There’s no limit these days to the volume and type of data that companies use to improve their competitiveness. Much of this data is unique to the industry in question, but some market indicators such as purchasing power have nearly universal application. A measure of the population’s disposable income, purchasing power data is the primary benchmark for determining consumer potential. So why is this market indicator so valuable and versatile? Simply put, purchasing power shows companies and manufacturers where the population has sufficient disposable income to spend on retail purchases. And even more importantly, good purchasing power data shows how this disposable income varies throughout the entire market and at different regional levels such as municipalities and postcodes.
Let’s now look at how purchasing power data can help a consumer electronics retailer who sells products via chain stores throughout Europe. Optimally placing and managing these stores requires precise, up-to-date knowledge on how the product potential tracks across regional markets. The retailer happens to know that Europeans have roughly €9 trillion to spend in 2015, but this information alone is useless. This is where our purchasing power data comes into play. Our data offers a highly textured breakdown of the geographic distribution of this wealth. It’s not enough for our retailer to work with composite figures and rough averages, because actual purchasing power amounts fluctuate dramatically from country to country, municipality to municipality, and even postcode to postcode.
So where does the retailer start? A good first step is to assess the relative wealth in the areas around the chain stores. This has a direct effect on how the retailer should optimize the product mix for each location. A quick look at the data reveals that Liechtenstein is a veritable purchasing power dynamo, with 4.5 times the average disposable income. Our retailer has two stores in this area, so a good move would be to offer a larger selection of high-end products at these locations. If the two stores are not fully tapping the available potential, the retailer can consider opening up some additional stores in this country, strategically positioning them in municipalities and postcodes with especially high purchasing power.
The retailer also has stores in Central European markets, such as Poland, which has shown signs of rapid retail growth. But unfortunately the retailer’s stores in that country have not be able to capitalize on this trend. Another look at the data shows why: All of the retailer’s stores are in districts with below average purchasing power by Poland’s standards. The retailer now has several options. It can open stores in some of the districts with higher purchasing power, such as Sopot, Piaseczynski or Warsaw, the latter of which has almost 83 percent more purchasing power than the rest of the country. Alternatively, the retailer can adjust its product mix at the existing locations to better appeal to the surrounding demographic. Up until now, the retailer has been using the same or similar marketing campaigns for all of its stores. Using the purchasing power data, marketing campaigns and POS promotions can now be tailored on a store-by-store basis to the income level and purchase affinity of the nearby population.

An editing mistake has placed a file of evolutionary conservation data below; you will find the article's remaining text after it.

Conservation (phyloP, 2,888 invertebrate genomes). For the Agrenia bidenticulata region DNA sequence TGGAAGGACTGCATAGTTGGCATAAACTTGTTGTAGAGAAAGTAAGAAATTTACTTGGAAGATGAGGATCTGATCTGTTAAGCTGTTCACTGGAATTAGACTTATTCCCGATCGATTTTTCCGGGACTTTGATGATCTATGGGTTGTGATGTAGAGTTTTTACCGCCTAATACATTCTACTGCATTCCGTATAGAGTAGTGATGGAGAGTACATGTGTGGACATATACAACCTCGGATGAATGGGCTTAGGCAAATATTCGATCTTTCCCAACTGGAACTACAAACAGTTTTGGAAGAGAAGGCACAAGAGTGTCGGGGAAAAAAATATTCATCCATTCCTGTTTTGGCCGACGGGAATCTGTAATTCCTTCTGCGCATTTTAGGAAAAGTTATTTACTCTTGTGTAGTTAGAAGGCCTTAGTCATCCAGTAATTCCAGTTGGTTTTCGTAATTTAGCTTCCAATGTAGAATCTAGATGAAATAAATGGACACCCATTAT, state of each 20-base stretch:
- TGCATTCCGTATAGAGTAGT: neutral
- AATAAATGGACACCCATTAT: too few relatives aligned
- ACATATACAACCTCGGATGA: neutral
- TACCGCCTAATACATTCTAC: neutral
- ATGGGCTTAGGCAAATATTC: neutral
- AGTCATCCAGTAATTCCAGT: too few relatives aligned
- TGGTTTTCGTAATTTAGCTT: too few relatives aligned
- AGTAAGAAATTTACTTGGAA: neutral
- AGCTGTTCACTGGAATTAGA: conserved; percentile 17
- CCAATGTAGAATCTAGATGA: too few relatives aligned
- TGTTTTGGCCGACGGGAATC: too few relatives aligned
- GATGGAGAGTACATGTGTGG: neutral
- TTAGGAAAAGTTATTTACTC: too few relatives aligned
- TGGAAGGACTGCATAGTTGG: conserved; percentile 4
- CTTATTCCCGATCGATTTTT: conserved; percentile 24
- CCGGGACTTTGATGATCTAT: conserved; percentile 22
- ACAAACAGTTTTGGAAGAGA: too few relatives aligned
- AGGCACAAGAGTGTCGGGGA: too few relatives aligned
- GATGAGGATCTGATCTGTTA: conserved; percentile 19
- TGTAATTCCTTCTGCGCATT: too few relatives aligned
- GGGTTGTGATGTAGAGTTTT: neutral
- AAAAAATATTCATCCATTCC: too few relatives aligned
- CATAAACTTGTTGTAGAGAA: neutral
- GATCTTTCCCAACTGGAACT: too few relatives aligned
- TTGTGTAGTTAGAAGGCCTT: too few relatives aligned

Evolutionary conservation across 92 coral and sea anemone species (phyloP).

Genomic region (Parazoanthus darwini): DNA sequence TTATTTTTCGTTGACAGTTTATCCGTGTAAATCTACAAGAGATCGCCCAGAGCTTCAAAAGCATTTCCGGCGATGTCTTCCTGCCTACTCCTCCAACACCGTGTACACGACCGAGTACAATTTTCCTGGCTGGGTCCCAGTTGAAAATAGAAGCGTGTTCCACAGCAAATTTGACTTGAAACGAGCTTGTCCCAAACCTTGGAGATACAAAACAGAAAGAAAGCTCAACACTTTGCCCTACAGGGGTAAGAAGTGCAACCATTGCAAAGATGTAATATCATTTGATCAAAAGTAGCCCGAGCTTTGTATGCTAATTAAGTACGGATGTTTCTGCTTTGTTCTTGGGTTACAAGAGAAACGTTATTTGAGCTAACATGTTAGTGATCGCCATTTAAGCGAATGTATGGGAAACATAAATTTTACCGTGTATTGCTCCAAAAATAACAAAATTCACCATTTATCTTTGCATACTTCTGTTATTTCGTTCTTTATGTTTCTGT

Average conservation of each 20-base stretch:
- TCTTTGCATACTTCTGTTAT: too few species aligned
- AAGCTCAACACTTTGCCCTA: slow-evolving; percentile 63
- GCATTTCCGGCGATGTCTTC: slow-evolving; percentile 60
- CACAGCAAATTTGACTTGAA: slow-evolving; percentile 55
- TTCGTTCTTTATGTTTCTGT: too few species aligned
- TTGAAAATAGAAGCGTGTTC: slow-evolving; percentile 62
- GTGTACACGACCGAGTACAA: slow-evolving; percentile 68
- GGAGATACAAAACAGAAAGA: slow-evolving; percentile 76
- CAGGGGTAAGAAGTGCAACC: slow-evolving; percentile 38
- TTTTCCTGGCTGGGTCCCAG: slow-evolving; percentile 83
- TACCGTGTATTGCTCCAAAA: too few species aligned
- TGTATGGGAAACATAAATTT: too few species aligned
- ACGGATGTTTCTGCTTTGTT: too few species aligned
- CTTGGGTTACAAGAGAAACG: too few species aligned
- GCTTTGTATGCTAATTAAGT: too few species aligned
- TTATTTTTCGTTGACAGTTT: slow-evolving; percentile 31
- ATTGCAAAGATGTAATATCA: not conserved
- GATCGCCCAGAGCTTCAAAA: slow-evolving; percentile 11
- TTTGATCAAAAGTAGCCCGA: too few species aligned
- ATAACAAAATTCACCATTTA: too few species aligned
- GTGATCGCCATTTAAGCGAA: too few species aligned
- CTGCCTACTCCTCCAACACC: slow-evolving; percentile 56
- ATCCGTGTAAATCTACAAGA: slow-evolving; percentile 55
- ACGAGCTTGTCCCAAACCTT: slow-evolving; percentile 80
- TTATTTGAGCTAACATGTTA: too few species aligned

The retailer can also use the purchasing power data to more objectively measure the performance of its stores in each of its active countries and regions. Previously, the retailer had no way of gauging what a good result was for the markets where its stores are located. For example, the retailer knew its best-performing store in France was in Paris and its worst performing in Pas-de-Calais. But this knowledge was meaningless without insight into how these performances relate to the market potential in those areas. Using the purchasing power data, the retailer discovered that Paris has an average per-capita purchasing power of €29,433 (more than twice the European average), while Pas-de-Calais has just €15,688. Thanks to these precise, regionally sensitive numbers, the retailer can more accurately gauge both individual store performance and how those performances compare as a percentage of the total local market.